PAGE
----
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In a previous question I asked Why can the Monad interface not be declared in Java?. There, I received a comment from Brian Goetz saying that I should have called "higher order types" "higher kinded types".

Now, I read more about type systems and I understand the concept of higher kinded types. However, I am still confused by the terms. I tried to disambiguate them by myself using Google, however there does not seem to be a clear answer. Thus, my question is what is the exact meaning of the following terms:

  • higher order type
  • higher kinded type
  • higher order kind

Do all three terms exist? Is there a difference between them? What is the difference? Does the meaning vary between programming languages?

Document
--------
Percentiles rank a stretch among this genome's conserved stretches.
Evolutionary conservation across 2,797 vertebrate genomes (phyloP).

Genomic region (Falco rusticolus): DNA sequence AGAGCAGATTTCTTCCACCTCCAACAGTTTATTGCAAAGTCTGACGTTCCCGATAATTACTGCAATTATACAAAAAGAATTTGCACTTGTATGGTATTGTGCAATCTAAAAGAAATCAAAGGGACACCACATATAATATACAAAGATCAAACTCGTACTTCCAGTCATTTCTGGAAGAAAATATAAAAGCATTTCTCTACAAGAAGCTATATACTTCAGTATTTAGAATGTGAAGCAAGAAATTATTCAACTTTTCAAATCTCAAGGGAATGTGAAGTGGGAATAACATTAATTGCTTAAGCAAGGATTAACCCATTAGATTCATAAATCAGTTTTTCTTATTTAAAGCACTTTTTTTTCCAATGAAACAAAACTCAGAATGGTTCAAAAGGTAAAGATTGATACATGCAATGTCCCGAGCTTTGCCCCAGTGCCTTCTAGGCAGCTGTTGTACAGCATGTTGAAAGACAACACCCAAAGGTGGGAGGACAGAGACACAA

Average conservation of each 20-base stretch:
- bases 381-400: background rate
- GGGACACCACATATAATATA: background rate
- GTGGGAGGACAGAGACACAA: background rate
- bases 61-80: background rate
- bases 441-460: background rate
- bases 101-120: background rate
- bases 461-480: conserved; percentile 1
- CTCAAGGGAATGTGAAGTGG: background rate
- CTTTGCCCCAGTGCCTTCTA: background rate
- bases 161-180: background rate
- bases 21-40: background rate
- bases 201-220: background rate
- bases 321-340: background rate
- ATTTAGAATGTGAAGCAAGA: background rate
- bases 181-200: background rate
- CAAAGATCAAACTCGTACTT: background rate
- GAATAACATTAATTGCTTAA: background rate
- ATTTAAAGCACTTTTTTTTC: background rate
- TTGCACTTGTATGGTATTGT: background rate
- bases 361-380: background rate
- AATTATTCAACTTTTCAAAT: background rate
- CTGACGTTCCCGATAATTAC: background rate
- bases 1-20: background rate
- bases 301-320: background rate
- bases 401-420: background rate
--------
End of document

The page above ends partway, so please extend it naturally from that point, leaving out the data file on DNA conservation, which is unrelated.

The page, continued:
I also noticed that StackOverflow has multiple tags:

However, there is no tag wiki for both of them.

2

Following this blog post, the term higher order type seems to be the common term for higher kinded type and higher rank type. higher order kind is probably a term that I just made up when I was confused.

Higher kinded type

With higher kinded types, it is possible to receive a type parameter that itself is a generic type:

interface Foo<T<_>> {
    T<String> get();
}

This is what is necessary to declare the Monad interface.

Higher rank type

With higher rank types, it is possible to receive a parameter whose type still contains unspecified type parameters:

interface Bar {
    void foobar(<E> List<E> list);
}

Unfortunately, higher rank type checking/inference is undecidable.

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  • 1
    It depends. Actually, rank-2 types are decidable, although not trivially. Anything higher is undecidable to my knowledge. – ThreeFx Nov 6 '16 at 19:18

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